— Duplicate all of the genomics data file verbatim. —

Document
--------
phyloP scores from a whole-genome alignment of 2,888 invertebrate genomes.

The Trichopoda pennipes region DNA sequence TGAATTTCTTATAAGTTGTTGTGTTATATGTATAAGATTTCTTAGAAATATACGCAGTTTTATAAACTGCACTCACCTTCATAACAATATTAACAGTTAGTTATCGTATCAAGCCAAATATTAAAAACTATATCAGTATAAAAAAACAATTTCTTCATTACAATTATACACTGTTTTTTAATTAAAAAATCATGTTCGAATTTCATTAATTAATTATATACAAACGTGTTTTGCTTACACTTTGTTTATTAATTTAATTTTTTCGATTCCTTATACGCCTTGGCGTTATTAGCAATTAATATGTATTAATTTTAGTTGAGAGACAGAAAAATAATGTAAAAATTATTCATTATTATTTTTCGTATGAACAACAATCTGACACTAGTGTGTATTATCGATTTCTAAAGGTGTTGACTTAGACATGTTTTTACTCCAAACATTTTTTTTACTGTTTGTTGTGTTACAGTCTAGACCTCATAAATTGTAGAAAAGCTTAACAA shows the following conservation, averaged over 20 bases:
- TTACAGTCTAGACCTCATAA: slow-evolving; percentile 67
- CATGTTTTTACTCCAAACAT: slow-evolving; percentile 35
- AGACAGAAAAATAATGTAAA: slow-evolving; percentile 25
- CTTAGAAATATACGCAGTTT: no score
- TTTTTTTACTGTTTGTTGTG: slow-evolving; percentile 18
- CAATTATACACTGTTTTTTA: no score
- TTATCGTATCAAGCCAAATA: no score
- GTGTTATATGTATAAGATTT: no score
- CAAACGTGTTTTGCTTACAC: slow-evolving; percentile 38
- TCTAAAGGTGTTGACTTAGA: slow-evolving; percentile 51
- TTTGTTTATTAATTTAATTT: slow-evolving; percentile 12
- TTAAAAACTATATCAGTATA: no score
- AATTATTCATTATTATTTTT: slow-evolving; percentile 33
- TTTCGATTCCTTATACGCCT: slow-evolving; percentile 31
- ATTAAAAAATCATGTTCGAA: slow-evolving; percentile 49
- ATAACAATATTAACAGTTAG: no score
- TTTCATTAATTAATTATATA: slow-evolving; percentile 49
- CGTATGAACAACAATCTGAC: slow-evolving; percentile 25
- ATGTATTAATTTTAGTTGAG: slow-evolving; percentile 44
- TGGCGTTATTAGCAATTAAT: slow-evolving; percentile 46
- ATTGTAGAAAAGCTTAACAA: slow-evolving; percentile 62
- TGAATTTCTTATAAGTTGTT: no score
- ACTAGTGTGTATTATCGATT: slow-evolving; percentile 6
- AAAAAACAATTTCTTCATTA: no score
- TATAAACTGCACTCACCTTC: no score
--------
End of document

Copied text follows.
phyloP scores from a whole-genome alignment of 2,888 invertebrate genomes.

The Trichopoda pennipes region DNA sequence TGAATTTCTTATAAGTTGTTGTGTTATATGTATAAGATTTCTTAGAAATATACGCAGTTTTATAAACTGCACTCACCTTCATAACAATATTAACAGTTAGTTATCGTATCAAGCCAAATATTAAAAACTATATCAGTATAAAAAAACAATTTCTTCATTACAATTATACACTGTTTTTTAATTAAAAAATCATGTTCGAATTTCATTAATTAATTATATACAAACGTGTTTTGCTTACACTTTGTTTATTAATTTAATTTTTTCGATTCCTTATACGCCTTGGCGTTATTAGCAATTAATATGTATTAATTTTAGTTGAGAGACAGAAAAATAATGTAAAAATTATTCATTATTATTTTTCGTATGAACAACAATCTGACACTAGTGTGTATTATCGATTTCTAAAGGTGTTGACTTAGACATGTTTTTACTCCAAACATTTTTTTTACTGTTTGTTGTGTTACAGTCTAGACCTCATAAATTGTAGAAAAGCTTAACAA shows the following conservation, averaged over 20 bases:
- TTACAGTCTAGACCTCATAA: slow-evolving; percentile 67
- CATGTTTTTACTCCAAACAT: slow-evolving; percentile 35
- AGACAGAAAAATAATGTAAA: slow-evolving; percentile 25
- CTTAGAAATATACGCAGTTT: no score
- TTTTTTTACTGTTTGTTGTG: slow-evolving; percentile 18
- CAATTATACACTGTTTTTTA: no score
- TTATCGTATCAAGCCAAATA: no score
- GTGTTATATGTATAAGATTT: no score
- CAAACGTGTTTTGCTTACAC: slow-evolving; percentile 38
- TCTAAAGGTGTTGACTTAGA: slow-evolving; percentile 51
- TTTGTTTATTAATTTAATTT: slow-evolving; percentile 12
- TTAAAAACTATATCAGTATA: no score
- AATTATTCATTATTATTTTT: slow-evolving; percentile 33
- TTTCGATTCCTTATACGCCT: slow-evolving; percentile 31
- ATTAAAAAATCATGTTCGAA: slow-evolving; percentile 49
- ATAACAATATTAACAGTTAG: no score
- TTTCATTAATTAATTATATA: slow-evolving; percentile 49
- CGTATGAACAACAATCTGAC: slow-evolving; percentile 25
- ATGTATTAATTTTAGTTGAG: slow-evolving; percentile 44
- TGGCGTTATTAGCAATTAAT: slow-evolving; percentile 46
- ATTGTAGAAAAGCTTAACAA: slow-evolving; percentile 62
- TGAATTTCTTATAAGTTGTT: no score
- ACTAGTGTGTATTATCGATT: slow-evolving; percentile 6
- AAAAAACAATTTCTTCATTA: no score
- TATAAACTGCACTCACCTTC: no score